© 2020 Arizent. All rights reserved.
Opinion

The coronavirus is scaring members. Credit unions can help.

Register now

As the leader of a growing company, I know the challenges of the day all too well.

Whether you’re sitting at the head of a credit union, a business or a family, you’re also aware of just how much fear and uncertainty the people you care about are experiencing every day.

But this time isn’t so different from other moments of crisis in one way: people are looking for clear messages, concrete steps they can take control of, and ties with people they know they can trust.

As a leader within the credit union industry, let the three Cs of crisis communications guide your team and your members to deeper, more trusting relationships.

Clarity

Whether your goal is to inform, educate or engage your members, every message you send must prioritize clarity. In a crisis, clear communications can help members access the assistance they need more quickly.

To deliver on this:

  • Regularly update the COVID-19 related messaging on your website and app that explains the steps and adjustments your credit union made.
  • Provide relevant, helpful information about the availability of financial assistance programs using service-focused messaging.
  • Highlight succinct, actionable steps and encourage members to locate the answers they’re looking for and resolve questions through self-service options.

Be the resource your members need now and they’ll know who to turn to in the future. Your credit union’s clear communications today will make you members’ primary source for financial education and services tomorrow.

Consistency

Establish a norm for how your members can expect to hear from you and how they can reach you. While this is always a good idea, it is especially relevant in this moment when financial services are essential to your members.

Make sure your members have access to the conversations and resources they need through the channel that works best for them on a regular basis. As part of this strategy, give them options and opportunities to reach out that go across channels:

  • For those who aren’t comfortable with digital financial services yet, phone calls matter more than ever.
  • For those who already rely on digital access to their accounts, your self-service resources are of paramount importance and should include messaging that is consistent with the language on your website and social media.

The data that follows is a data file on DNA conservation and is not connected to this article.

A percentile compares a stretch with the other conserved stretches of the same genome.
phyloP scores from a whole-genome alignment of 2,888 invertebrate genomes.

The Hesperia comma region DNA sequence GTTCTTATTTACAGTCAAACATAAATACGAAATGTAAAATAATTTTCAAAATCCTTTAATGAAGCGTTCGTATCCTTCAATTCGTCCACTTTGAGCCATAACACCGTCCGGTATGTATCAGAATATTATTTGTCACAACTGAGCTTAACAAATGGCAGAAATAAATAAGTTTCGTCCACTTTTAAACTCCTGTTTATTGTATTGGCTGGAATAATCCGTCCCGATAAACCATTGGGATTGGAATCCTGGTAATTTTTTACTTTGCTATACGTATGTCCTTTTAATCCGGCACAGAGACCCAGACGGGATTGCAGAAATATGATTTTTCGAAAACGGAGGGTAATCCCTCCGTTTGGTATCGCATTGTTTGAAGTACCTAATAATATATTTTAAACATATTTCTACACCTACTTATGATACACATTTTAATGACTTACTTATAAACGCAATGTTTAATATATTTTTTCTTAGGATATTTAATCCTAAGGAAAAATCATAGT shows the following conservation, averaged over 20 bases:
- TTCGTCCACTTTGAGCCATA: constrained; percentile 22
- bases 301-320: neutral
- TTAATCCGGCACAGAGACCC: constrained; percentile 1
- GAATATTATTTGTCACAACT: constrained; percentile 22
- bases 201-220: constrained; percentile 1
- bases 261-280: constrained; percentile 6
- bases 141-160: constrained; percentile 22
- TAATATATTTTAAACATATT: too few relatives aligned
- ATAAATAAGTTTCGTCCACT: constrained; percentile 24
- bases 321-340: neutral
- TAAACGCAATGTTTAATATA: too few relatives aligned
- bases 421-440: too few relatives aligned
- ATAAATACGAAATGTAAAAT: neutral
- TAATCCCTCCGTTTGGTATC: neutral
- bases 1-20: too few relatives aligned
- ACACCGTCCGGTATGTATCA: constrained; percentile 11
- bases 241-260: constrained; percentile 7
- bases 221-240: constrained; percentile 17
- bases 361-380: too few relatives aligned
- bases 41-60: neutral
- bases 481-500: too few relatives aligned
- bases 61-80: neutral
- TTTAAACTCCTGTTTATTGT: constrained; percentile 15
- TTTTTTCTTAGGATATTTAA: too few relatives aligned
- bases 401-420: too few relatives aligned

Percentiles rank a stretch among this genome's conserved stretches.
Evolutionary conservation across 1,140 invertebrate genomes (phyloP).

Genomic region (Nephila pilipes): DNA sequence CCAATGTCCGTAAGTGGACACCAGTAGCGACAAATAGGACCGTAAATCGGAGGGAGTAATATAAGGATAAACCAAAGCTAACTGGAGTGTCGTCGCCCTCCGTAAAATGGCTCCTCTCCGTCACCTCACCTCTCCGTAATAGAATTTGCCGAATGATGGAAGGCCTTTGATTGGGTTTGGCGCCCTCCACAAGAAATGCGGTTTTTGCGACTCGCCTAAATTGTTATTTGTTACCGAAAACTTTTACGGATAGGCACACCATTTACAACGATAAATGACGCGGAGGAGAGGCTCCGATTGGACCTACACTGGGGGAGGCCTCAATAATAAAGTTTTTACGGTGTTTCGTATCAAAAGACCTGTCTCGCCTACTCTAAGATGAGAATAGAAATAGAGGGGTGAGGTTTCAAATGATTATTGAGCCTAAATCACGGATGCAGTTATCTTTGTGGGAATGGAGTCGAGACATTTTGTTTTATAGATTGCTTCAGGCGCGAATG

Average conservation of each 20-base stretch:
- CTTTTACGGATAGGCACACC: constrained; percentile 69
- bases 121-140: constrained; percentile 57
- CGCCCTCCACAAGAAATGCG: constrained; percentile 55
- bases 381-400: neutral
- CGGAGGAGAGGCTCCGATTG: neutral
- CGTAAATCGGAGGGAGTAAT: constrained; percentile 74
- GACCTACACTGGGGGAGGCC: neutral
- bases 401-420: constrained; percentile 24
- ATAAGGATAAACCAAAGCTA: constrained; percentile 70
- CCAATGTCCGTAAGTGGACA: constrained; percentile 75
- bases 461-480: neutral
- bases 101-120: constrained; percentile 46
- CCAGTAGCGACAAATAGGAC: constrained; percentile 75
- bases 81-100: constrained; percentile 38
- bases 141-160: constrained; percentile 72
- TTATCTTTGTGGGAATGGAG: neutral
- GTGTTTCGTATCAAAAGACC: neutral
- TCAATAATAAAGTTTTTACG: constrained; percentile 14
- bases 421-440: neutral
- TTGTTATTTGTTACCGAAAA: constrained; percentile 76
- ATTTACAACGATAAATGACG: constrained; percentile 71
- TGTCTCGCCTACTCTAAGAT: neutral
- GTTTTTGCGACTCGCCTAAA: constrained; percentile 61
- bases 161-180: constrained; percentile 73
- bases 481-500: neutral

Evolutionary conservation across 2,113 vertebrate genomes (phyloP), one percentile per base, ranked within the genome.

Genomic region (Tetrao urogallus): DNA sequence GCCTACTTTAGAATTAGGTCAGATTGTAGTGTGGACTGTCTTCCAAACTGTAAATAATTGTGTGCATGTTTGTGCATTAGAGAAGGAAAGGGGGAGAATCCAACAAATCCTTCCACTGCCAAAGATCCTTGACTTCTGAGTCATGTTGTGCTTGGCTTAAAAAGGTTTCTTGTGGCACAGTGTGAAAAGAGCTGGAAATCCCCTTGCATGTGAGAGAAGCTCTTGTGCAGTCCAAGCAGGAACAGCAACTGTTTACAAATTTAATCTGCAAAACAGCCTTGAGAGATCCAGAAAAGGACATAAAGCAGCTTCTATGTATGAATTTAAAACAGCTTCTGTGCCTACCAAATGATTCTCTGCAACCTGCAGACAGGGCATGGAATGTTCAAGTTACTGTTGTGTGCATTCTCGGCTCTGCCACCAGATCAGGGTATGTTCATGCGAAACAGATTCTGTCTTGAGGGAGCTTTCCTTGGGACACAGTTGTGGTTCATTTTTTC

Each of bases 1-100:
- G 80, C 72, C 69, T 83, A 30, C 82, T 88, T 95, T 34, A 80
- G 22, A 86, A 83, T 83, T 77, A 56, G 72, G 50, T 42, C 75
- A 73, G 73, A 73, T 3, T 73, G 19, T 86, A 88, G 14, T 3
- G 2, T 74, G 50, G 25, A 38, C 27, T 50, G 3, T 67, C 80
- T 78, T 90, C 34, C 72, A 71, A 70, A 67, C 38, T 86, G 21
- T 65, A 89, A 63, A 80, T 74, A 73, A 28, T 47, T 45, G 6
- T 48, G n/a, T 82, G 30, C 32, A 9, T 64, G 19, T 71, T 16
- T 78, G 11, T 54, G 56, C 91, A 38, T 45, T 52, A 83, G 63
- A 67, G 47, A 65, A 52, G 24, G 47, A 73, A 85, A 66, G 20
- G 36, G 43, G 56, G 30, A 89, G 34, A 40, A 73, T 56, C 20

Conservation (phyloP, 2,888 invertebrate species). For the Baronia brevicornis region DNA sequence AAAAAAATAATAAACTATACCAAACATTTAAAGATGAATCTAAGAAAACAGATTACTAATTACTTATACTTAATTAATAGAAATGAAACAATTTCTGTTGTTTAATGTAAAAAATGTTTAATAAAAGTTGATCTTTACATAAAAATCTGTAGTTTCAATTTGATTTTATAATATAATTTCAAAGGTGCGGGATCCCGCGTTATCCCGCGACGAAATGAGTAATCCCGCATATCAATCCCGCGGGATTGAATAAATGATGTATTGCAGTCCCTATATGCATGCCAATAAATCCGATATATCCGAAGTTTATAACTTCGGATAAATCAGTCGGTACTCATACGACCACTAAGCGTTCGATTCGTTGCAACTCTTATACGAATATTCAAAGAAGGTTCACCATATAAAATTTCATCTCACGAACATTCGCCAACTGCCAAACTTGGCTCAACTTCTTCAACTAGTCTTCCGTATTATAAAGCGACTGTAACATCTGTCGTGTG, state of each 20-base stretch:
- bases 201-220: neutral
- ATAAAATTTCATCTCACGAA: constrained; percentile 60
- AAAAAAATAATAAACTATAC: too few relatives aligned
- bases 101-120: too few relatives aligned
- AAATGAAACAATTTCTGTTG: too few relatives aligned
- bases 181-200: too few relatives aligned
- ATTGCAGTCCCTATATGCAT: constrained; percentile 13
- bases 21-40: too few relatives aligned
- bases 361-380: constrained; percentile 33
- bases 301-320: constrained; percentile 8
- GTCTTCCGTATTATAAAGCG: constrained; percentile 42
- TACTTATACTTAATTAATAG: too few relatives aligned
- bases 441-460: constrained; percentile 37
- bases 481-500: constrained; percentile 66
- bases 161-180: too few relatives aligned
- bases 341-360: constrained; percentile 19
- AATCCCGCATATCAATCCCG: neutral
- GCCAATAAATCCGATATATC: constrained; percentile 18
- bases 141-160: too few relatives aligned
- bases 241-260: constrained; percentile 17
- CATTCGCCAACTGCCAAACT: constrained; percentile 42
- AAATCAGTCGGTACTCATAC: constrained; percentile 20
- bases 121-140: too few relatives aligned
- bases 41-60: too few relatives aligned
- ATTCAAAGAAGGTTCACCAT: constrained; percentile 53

You should also make sure your credit union staff has the right digital tools to educate and engage members with a consistent experience across channels.

Now that members can’t come into your branch, their online and app experience must provide them with the access and answers they need. To provide a consistent, humanized experience, your call center team must have the ability to quickly identify who members’ are, what recent actions they’ve taken, and what resources may be relevant to their needs.

Candor

Your members are a part of your credit union because they value community and connection, in their finances and in their lives. The COVID-19 pandemic has made us all more aware of just how human we are. Take a candid, human approach to your written and in-person communications.

Members who are experiencing financial hardship may feel overwhelmed and have trouble reaching out to get the resources they need.

To assist them:

  • Reach out and offer to help. Don’t wait for them to come to you.
  • Listen to what they need and provide relevant education about the options available to them.

For example, if a member service representative is talking to a small business owner, take this into consideration to ensure that they’re getting both personal and professional guidance.

If your credit union doesn’t have the answers to their questions yet, say so and offer to direct them to resources that may help. As the measures included in the CARES Act roll out, there have already been delays and several moments of great confusion for members and credit unions. This is to be expected with any new national program. Communicate this to members and be transparent about the actions your credit union is taking to support members.

Your members turn to you for information, education and advice. If you don’t know all the answers yet, you can still engage with them to get your members the resources they need.

Members look for answers from the institutions they trust

This is an extraordinary moment in our history, and your surest path forward is to continue promoting the humanized, empathetic message that your credit union is known for. Provide assurance, the assistance your members need, and access to financial products and services online.

These best practices for communication during a crisis can apply to your member communication strategy long after we’ve beaten this virus. Until then, you can build trust and reinforce lifelong relationships by being there, communicating clearly, and showing your members that they come first.

For reprint and licensing requests for this article, click here.